I'm planning on using a Nexus 8 Speed Geared Hub with a powerful RC Motor. I assumed running 1/8" chain would be strongest so I was trying to find out the external width online. I didn't find that but did find the following (link and brief excerpts):
Is this outdated information? Is there a superior 1/8" chain, possibly designed for single speed use? What is the strongest or best 1/2" chain for high power usage? How wide is it (I still need the width)?4. 1/2x1/8" chains vs. 1/2x3/32" chains. 1/2x1/8" chains suck. Run whatever you want, but bigger isnÃ¢â‚¬â„¢t better here. Yeah, theyÃ¢â‚¬â„¢re wider, but according to manufacturer-supplied data, theyÃ¢â‚¬â„¢re not stronger and they are definitely not of better quality. Multi-speed drivetrains is where the bucks are at, and chains that work on such drivetrains are where the manufacturers of chains showcase their innovations and developments in quality. The rollers are better, the plates are better, the pins are stronger, and the construction method (riveting procedure) is better on all multi-speed 3/32" chains. I guess if you grind your chainring and chain down the handrail every night at the local pub, a bigger 1/2x1/8 " chain will last longer, but most of us donÃ¢â‚¬â„¢t and it wonÃ¢â‚¬â„¢t.
I was planning to use the rear Sprocket that comes with the Nexus (I think 20t). Is 20t big enough? Would 22t have one more tooth engaging?1....
In the case of an 11 tooth cog, thatÃ¢â‚¬â„¢s only 5 or 6 teeth at any given time! Unless your thighs are as big around as a SurlyÃ¢â€žÂ¢ carpenter pencil, you will be able to make any low-gear transmission required for general one-speed off-road riding skip AT WILL, using an 11 tooth cogÃ¢â‚¬Â¦
Ã¢â‚¬Â¦ and its not so different for a 16 tooth cog, probably the smallest rear cog you might have on your one-speed ride. Considering that you donÃ¢â‚¬â„¢t shift, youÃ¢â‚¬â„¢ll be giving EIGHT teeth the full wrath of your wide load up the harshest vertical climbs you choose to attack. What my long-winded explanation is getting at is that more teeth are better when it comes to an off-road one-speed drivetrain. One tooth makes a huge difference out back with regards to preventing skippage. Wear life, too, is improved with more teeth. Since you never leave that gear, every mile you spin is on the same few teeth. Your drivetrain will last longer and will skip less and will launch the chain fewer times if you use larger cogs and chainrings.
I recommend that you pick a big cog out back (18 teeth or larger) and experiment to find a gear ratio you like by varying your chainring sizes up front. The weight penalty here is practically non-existent; there is no benefit whatsoever to using a "Micro-drive" drivetrain on your one-speed off-road bike. DonÃ¢â‚¬â„¢t do it! ItÃ¢â‚¬â„¢s dumb and youÃ¢â‚¬â„¢re gonna hurt yourself on a steep climb.
I don't have any questions about the following but the information might be useful or useful for discussion:
Might be outdated information. White FW's are designed for single speed use:
6. Hey, REPLACE YOUR PARTS OFTEN! You will have to. LetÃ¢â‚¬â„¢s say the average dude spends most of their time in 5 or 6 different gears (out of 27, sheesh!) on any given multi-speed bike ride. You spend all your time in one gear. And youÃ¢â‚¬â„¢re wrenching the snot out of those drivetrain parts in a way they werenÃ¢â‚¬â„¢t designed for. Your parts will last 1/5 or 1/6th as long as the average dudesÃ¢â‚¬â„¢. Ever wonder why you canÃ¢â‚¬â„¢t get more than 3 months out of a freewheel before its starts skipping on you?...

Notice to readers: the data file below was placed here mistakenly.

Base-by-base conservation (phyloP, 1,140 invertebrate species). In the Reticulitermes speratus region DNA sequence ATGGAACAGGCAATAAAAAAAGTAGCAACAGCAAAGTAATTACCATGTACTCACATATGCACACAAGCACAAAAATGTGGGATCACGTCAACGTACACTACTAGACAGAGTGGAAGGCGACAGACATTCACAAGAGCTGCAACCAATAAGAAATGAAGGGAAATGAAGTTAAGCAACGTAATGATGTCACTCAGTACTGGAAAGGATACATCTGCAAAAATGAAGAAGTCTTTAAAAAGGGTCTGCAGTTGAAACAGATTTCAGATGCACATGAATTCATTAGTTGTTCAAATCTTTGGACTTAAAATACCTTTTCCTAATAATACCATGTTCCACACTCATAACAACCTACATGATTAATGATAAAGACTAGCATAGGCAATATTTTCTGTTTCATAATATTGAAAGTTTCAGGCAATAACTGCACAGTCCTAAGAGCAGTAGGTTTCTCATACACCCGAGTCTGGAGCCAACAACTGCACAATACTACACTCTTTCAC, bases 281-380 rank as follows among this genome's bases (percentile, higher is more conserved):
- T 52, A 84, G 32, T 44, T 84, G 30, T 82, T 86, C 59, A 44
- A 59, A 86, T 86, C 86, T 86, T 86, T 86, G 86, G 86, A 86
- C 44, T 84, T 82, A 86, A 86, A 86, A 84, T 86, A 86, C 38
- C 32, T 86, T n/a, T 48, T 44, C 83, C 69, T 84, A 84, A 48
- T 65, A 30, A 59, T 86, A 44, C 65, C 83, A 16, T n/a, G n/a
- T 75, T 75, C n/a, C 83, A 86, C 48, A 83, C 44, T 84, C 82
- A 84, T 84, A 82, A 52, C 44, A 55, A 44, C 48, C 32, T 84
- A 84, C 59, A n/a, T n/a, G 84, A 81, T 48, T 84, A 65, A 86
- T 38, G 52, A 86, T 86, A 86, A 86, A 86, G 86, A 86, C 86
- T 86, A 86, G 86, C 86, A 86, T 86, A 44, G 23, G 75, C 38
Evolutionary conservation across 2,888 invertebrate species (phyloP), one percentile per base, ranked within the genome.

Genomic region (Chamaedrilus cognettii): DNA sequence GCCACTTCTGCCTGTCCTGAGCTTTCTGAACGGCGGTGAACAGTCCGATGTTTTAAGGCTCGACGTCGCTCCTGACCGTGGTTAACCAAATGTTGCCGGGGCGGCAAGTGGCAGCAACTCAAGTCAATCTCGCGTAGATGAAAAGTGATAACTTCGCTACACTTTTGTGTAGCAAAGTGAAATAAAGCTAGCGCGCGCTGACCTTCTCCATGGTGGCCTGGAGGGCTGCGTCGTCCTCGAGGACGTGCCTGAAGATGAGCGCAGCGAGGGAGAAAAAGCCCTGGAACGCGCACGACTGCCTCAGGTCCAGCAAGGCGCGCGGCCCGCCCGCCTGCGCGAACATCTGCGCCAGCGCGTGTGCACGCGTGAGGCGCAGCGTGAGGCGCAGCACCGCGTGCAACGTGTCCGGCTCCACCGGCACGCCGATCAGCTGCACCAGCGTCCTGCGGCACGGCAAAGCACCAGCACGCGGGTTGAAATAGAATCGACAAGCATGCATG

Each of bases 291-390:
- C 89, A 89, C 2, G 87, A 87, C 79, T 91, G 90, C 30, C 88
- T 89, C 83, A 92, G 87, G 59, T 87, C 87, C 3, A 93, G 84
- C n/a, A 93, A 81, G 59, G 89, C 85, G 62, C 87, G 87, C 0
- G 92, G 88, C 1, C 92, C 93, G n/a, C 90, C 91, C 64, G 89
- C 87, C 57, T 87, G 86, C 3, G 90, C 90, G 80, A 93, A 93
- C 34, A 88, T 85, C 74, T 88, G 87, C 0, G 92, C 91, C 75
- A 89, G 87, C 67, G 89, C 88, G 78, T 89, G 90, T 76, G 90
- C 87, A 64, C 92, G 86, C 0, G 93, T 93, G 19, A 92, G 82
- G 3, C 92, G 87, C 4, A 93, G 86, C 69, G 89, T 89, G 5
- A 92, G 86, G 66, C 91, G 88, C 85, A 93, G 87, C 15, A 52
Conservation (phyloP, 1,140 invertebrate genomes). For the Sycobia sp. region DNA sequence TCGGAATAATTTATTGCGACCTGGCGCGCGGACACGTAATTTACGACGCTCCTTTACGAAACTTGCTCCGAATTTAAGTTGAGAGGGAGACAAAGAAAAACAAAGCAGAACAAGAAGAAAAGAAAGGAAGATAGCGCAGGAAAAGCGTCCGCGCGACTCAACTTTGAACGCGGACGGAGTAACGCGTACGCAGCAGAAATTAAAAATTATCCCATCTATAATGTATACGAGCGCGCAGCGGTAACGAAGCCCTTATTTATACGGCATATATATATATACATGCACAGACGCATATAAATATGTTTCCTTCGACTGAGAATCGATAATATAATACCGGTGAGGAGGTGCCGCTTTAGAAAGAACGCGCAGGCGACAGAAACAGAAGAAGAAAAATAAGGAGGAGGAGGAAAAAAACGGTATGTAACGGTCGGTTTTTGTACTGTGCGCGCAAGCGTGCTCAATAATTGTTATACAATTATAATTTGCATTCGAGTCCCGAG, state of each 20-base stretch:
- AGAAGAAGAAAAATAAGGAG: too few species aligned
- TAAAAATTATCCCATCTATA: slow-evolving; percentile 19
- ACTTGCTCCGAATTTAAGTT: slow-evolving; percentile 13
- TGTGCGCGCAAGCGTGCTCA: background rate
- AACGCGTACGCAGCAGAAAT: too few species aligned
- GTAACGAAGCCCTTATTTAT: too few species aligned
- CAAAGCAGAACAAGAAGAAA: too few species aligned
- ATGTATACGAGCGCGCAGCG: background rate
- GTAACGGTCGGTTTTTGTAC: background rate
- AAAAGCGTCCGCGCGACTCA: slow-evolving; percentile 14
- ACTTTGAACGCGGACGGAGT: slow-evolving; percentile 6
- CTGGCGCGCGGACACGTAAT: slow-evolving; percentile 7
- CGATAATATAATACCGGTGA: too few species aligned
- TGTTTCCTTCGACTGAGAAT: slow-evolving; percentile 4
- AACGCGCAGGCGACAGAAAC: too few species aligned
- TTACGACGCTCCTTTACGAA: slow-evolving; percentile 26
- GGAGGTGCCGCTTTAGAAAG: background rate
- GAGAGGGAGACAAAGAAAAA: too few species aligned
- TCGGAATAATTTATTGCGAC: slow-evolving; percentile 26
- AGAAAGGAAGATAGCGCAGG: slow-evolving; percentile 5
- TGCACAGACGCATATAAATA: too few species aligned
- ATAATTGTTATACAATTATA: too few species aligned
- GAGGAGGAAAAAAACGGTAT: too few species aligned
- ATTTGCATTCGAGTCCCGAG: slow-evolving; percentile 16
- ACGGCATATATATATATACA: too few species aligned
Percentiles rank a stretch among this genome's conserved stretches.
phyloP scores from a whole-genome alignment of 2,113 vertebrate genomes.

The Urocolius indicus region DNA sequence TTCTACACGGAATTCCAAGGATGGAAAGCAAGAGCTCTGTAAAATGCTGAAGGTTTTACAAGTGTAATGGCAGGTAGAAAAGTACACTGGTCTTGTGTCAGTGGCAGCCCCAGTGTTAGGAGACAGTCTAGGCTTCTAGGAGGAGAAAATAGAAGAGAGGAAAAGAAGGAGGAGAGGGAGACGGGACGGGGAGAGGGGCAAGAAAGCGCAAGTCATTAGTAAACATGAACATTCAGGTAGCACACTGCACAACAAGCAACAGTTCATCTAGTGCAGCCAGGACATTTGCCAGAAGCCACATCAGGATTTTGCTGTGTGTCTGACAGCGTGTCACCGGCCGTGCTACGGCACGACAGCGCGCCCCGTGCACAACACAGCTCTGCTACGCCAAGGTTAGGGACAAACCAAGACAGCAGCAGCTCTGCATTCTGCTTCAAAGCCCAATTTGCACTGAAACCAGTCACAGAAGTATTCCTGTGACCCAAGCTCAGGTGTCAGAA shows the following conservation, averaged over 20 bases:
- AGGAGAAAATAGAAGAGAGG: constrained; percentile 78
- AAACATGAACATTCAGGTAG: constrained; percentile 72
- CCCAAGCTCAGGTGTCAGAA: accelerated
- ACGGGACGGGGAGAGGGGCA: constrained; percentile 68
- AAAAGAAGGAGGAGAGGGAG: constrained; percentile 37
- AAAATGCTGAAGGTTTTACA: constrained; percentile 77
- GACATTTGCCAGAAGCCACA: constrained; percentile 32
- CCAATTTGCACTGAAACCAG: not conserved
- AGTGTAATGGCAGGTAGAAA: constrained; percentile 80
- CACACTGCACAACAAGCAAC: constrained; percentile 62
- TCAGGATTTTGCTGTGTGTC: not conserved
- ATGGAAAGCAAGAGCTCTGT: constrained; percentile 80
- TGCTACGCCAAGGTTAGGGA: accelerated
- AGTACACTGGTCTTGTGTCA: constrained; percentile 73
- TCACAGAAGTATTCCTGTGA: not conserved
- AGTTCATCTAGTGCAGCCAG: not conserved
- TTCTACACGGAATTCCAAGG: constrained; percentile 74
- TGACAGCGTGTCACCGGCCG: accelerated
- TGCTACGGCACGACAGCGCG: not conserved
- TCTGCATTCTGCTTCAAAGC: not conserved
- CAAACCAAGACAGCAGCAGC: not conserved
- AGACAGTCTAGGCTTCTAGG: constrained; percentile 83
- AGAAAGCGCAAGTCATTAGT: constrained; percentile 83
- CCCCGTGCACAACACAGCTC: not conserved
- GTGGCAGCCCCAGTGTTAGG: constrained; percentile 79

BMX freewheels and even mountain-bike cassette bodies were never designed for the sort of repetitive, high-torque abuse that one-speeding wreaks on drivetrain parts. Until someone makes a bomb-proof freewheel or cassette hub (King? $$$), get used to replacing these parts often!
2. Chainline. Chainline refers to the alignment of the front chainring and the rear cog. Chainline is important on all bicycle drivetrains but especially so on a one-speed. A perfect chainline is one in which the chainring and rear cog are in perfect alignment with each other and the chain takes a perfectly straight path from the chainring to the cog. Anything less than damn close on a one-speed will result in premature drivetrain wear and frequent chain launching. Chain line can be fine-tuned by re-spacing your hub, adding or deleting freewheel spacers or cassette spacers, changing cranks, changing b.b. spindle lengths or shimming bottom brackets, using spacers between the crank spider and chainrings, and whatever else you can think of to get your ring and cog to line up nicely. Your drivetrain will be quieter, too.
Also related and interesting idea:5. Shifting-enhanced cogs vs. Normal cogs. Shifting-enhanced cogs, typically Shimano HyperglideÃ¢â€žÂ¢ or InterglideÃ¢â€žÂ¢ cogs, refer to rear cogs that have been machined, stamped, pressed or otherwise manipulated to allow a chain to enter and exit easily for clean, smooth shifts on a 5- through 9-speed cluster of cogs. They work pretty good on multi-speed bikes and equally as well on one-speed bikes. Avoid using them on your single! When you put the power down, theyÃ¢â‚¬â„¢ll shift all right-- and youÃ¢â‚¬â„¢ll be visiting the dentist.
Thanks!If you have a single speed or internal gear system, I have an article a special technique for extending chain life.
One can make a case that it is better to use even numbers of teeth for straight chain drives, and keep the chain always set the same way on them. Here's why:...
...As long as you don't derail the chain and put it on out of its normal phase relation to the sprocket teeth, a considerably worn chain/chainrings can run smoothly and efficiently.
If you have a simple (non derailer) drive train with even numbered sprockets, you can considerably extend the lifespan of the drive train components by paying attention to the "phase" relationship of the chain and sprockets.